Nonie Darwishs new book looks at revolutions in the Middle East, including Egyptian protests at Tahrir Square in 2011.
Nonie Darwish grew up practicing the religion she now condemns.
“Islam is a religion that uses a lot of fear,” Darwish, a Christian convert from Islam and founder of Arabs for Israel, told Roll Call in a recent interview. “The Quran is full of encouragement to kill and to hate.”
Darwish, an author and lecturer, brings her message to Capitol Hill on Tuesday at an event sponsored by the Clare Boothe Luce Policy Institute.
Typically, when Darwish speaks, controversy ensues. Critics call her an anti-Muslim Islamophobe, a label she dismisses.
“This word ‘Islamophobe’ is a joke. It means that I am afraid of Islam without any reason,” she said. “The whole world is afraid of Islam, let’s face it. ... This is not a phobia; this is a real fear.”
Last summer, Darwish caused a stir when she proposed that the teachings of Islam should be “conquered, defeated and annihilated.”
That’s a long way to come for the child of an Egyptian military officer.
Born in Cairo, Darwish spent much of the 1950s in the Egyptian-occupied Gaza Strip.
“Mosque sermons every Friday always ended with cursing the Jews,” she said. “That’s how I grew up.”
Her father, Col. Mustafa Hafez, was appointed commander of Egyptian military intelligence in Gaza under President Gamal Abdel Nasser. Hafez was instrumental in the founding of the fedayeen, a Palestinian terrorist group that launched raids across Israel’s southern border.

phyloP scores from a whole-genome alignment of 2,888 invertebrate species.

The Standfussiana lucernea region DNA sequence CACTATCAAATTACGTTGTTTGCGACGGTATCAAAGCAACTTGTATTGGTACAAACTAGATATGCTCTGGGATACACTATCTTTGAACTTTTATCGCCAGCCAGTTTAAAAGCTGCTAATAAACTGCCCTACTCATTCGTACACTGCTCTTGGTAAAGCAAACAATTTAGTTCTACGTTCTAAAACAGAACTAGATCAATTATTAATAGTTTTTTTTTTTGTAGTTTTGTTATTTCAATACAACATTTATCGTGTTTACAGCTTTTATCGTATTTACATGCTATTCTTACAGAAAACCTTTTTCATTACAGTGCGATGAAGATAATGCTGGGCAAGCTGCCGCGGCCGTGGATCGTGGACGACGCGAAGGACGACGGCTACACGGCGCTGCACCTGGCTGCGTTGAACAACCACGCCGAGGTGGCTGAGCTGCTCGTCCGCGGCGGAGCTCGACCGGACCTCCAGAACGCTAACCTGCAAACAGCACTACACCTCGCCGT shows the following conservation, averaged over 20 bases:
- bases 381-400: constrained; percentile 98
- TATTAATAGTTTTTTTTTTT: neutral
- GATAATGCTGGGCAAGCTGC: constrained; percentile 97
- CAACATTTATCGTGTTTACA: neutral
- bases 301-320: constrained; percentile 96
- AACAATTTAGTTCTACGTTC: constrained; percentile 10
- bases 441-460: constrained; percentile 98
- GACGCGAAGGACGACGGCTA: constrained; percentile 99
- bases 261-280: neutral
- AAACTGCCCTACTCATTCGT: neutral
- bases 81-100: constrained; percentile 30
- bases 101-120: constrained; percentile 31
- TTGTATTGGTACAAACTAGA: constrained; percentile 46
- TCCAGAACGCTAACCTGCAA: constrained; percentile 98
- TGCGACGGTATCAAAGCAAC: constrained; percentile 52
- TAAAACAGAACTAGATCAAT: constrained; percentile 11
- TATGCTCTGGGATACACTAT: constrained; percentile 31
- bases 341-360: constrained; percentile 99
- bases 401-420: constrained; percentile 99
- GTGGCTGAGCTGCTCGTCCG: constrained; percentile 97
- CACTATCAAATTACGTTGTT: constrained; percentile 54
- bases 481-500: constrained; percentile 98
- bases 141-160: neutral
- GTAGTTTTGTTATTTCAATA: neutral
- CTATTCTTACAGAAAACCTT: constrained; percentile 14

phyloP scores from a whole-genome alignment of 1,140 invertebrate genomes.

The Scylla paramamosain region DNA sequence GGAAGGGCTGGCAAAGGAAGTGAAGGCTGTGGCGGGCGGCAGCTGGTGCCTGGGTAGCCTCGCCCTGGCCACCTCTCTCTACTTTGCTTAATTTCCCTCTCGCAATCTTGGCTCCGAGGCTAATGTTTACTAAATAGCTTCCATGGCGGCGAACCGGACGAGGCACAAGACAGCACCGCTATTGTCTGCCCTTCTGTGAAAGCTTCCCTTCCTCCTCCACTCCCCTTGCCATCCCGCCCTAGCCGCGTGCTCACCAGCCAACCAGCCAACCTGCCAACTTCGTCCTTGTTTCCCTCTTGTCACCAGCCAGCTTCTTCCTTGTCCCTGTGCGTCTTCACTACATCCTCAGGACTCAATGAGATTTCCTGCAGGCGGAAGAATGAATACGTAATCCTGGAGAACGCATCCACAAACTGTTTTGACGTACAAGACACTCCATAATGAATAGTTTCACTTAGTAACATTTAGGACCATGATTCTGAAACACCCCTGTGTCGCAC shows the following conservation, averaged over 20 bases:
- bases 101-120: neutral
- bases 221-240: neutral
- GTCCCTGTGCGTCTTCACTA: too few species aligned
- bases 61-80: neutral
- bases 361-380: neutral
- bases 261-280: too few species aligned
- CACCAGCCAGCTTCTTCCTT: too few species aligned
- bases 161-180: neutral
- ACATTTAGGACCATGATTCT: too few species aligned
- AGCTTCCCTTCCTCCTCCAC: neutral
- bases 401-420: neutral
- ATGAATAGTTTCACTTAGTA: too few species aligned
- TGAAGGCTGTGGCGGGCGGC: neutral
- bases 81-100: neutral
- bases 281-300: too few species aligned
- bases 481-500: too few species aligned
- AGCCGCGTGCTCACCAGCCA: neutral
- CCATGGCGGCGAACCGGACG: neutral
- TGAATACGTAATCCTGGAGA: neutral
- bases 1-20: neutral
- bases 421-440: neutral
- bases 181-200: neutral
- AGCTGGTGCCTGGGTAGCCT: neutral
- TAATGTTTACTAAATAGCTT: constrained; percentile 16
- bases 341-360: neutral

“There was so much damage, destruction and death,” she said. “We always had security around us, and guns. Men with guns.”
In response to attacks by the fedayeen, the Israel Defense Forces assassinated Hafez in July 1956.
Darwish was 8 years old.
“I was in a movie theater at the time when the bomb exploded, and we heard it, but we didn’t think much of it. That really changed my life completely,” she recalled.
While paying condolences to her family, Darwish said, Nasser asked her siblings, “‘Which one of you kids will avenge your father’s death by killing Jews?’ And the question made me feel really uncomfortable.”
Darwish moved back to Cairo with her family, where she attended a Catholic high school and American University in Cairo.
Reflecting on her father’s death, Darwish remembers immediately blaming Israel, but over time her views began to change.
“I started feeling the freedom to think for myself, and really things added up,” she said.